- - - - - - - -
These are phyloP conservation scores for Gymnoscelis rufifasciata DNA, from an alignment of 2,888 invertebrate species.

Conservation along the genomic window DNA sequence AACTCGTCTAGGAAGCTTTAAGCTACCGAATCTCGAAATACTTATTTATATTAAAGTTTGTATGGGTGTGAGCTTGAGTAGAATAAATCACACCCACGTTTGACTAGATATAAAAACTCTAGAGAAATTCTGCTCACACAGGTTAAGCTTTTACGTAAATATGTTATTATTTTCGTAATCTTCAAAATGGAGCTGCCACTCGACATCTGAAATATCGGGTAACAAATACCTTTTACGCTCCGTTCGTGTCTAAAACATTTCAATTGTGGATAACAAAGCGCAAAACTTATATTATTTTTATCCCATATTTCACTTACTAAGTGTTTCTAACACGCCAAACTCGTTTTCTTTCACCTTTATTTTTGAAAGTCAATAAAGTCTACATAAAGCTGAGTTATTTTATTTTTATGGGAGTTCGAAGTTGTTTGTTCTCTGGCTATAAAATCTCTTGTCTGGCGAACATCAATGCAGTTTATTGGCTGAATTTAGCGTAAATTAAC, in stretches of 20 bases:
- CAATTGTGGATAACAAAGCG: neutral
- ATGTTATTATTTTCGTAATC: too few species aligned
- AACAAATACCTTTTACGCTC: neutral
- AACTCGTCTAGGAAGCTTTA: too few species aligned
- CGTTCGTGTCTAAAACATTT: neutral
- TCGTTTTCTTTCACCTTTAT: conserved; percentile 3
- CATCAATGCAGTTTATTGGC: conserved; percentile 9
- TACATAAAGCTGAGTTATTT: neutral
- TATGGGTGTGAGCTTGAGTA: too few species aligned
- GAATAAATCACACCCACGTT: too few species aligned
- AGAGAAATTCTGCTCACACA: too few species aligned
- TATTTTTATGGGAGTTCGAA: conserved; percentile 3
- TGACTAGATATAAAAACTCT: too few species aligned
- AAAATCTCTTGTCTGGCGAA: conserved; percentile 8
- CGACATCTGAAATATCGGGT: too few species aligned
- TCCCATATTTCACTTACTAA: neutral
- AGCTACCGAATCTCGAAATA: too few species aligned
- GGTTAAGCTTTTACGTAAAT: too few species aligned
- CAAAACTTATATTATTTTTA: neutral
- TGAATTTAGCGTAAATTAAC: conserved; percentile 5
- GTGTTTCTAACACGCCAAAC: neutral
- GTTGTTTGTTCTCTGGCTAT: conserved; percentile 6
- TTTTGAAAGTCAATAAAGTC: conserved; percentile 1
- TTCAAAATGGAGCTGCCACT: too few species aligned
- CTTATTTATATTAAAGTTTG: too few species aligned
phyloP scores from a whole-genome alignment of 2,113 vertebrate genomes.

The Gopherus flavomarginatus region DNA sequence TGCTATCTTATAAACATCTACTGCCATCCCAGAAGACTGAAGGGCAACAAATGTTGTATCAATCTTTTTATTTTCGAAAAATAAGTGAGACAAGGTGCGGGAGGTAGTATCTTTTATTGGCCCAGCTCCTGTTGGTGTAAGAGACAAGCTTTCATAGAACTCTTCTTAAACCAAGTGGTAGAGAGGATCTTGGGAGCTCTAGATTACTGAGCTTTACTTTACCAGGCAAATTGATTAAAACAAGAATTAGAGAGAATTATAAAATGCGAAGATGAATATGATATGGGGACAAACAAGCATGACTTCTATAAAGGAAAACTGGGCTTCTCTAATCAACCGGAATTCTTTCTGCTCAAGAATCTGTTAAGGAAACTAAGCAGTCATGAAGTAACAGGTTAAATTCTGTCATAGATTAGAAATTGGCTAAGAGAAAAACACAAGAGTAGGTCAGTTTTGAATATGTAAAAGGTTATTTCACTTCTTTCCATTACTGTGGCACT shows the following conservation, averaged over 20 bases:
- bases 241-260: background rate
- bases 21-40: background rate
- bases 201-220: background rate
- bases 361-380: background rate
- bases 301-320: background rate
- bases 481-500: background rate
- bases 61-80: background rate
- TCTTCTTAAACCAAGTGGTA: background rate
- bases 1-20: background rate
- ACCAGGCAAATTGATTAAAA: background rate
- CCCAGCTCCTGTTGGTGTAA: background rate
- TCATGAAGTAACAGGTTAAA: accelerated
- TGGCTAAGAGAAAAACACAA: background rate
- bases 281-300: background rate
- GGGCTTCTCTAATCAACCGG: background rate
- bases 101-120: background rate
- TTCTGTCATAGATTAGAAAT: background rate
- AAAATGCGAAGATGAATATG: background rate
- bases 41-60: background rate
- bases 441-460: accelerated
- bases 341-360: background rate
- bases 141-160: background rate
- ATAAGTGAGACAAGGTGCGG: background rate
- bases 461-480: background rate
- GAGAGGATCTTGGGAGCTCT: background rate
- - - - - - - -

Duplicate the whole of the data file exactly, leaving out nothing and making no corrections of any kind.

These are phyloP conservation scores for Gymnoscelis rufifasciata DNA, from an alignment of 2,888 invertebrate species.

Conservation along the genomic window DNA sequence AACTCGTCTAGGAAGCTTTAAGCTACCGAATCTCGAAATACTTATTTATATTAAAGTTTGTATGGGTGTGAGCTTGAGTAGAATAAATCACACCCACGTTTGACTAGATATAAAAACTCTAGAGAAATTCTGCTCACACAGGTTAAGCTTTTACGTAAATATGTTATTATTTTCGTAATCTTCAAAATGGAGCTGCCACTCGACATCTGAAATATCGGGTAACAAATACCTTTTACGCTCCGTTCGTGTCTAAAACATTTCAATTGTGGATAACAAAGCGCAAAACTTATATTATTTTTATCCCATATTTCACTTACTAAGTGTTTCTAACACGCCAAACTCGTTTTCTTTCACCTTTATTTTTGAAAGTCAATAAAGTCTACATAAAGCTGAGTTATTTTATTTTTATGGGAGTTCGAAGTTGTTTGTTCTCTGGCTATAAAATCTCTTGTCTGGCGAACATCAATGCAGTTTATTGGCTGAATTTAGCGTAAATTAAC, in stretches of 20 bases:
- CAATTGTGGATAACAAAGCG: neutral
- ATGTTATTATTTTCGTAATC: too few species aligned
- AACAAATACCTTTTACGCTC: neutral
- AACTCGTCTAGGAAGCTTTA: too few species aligned
- CGTTCGTGTCTAAAACATTT: neutral
- TCGTTTTCTTTCACCTTTAT: conserved; percentile 3
- CATCAATGCAGTTTATTGGC: conserved; percentile 9
- TACATAAAGCTGAGTTATTT: neutral
- TATGGGTGTGAGCTTGAGTA: too few species aligned
- GAATAAATCACACCCACGTT: too few species aligned
- AGAGAAATTCTGCTCACACA: too few species aligned
- TATTTTTATGGGAGTTCGAA: conserved; percentile 3
- TGACTAGATATAAAAACTCT: too few species aligned
- AAAATCTCTTGTCTGGCGAA: conserved; percentile 8
- CGACATCTGAAATATCGGGT: too few species aligned
- TCCCATATTTCACTTACTAA: neutral
- AGCTACCGAATCTCGAAATA: too few species aligned
- GGTTAAGCTTTTACGTAAAT: too few species aligned
- CAAAACTTATATTATTTTTA: neutral
- TGAATTTAGCGTAAATTAAC: conserved; percentile 5
- GTGTTTCTAACACGCCAAAC: neutral
- GTTGTTTGTTCTCTGGCTAT: conserved; percentile 6
- TTTTGAAAGTCAATAAAGTC: conserved; percentile 1
- TTCAAAATGGAGCTGCCACT: too few species aligned
- CTTATTTATATTAAAGTTTG: too few species aligned
phyloP scores from a whole-genome alignment of 2,113 vertebrate genomes.

The Gopherus flavomarginatus region DNA sequence TGCTATCTTATAAACATCTACTGCCATCCCAGAAGACTGAAGGGCAACAAATGTTGTATCAATCTTTTTATTTTCGAAAAATAAGTGAGACAAGGTGCGGGAGGTAGTATCTTTTATTGGCCCAGCTCCTGTTGGTGTAAGAGACAAGCTTTCATAGAACTCTTCTTAAACCAAGTGGTAGAGAGGATCTTGGGAGCTCTAGATTACTGAGCTTTACTTTACCAGGCAAATTGATTAAAACAAGAATTAGAGAGAATTATAAAATGCGAAGATGAATATGATATGGGGACAAACAAGCATGACTTCTATAAAGGAAAACTGGGCTTCTCTAATCAACCGGAATTCTTTCTGCTCAAGAATCTGTTAAGGAAACTAAGCAGTCATGAAGTAACAGGTTAAATTCTGTCATAGATTAGAAATTGGCTAAGAGAAAAACACAAGAGTAGGTCAGTTTTGAATATGTAAAAGGTTATTTCACTTCTTTCCATTACTGTGGCACT shows the following conservation, averaged over 20 bases:
- bases 241-260: background rate
- bases 21-40: background rate
- bases 201-220: background rate
- bases 361-380: background rate
- bases 301-320: background rate
- bases 481-500: background rate
- bases 61-80: background rate
- TCTTCTTAAACCAAGTGGTA: background rate
- bases 1-20: background rate
- ACCAGGCAAATTGATTAAAA: background rate
- CCCAGCTCCTGTTGGTGTAA: background rate
- TCATGAAGTAACAGGTTAAA: accelerated
- TGGCTAAGAGAAAAACACAA: background rate
- bases 281-300: background rate
- GGGCTTCTCTAATCAACCGG: background rate
- bases 101-120: background rate
- TTCTGTCATAGATTAGAAAT: background rate
- AAAATGCGAAGATGAATATG: background rate
- bases 41-60: background rate
- bases 441-460: accelerated
- bases 341-360: background rate
- bases 141-160: background rate
- ATAAGTGAGACAAGGTGCGG: background rate
- bases 461-480: background rate
- GAGAGGATCTTGGGAGCTCT: background rate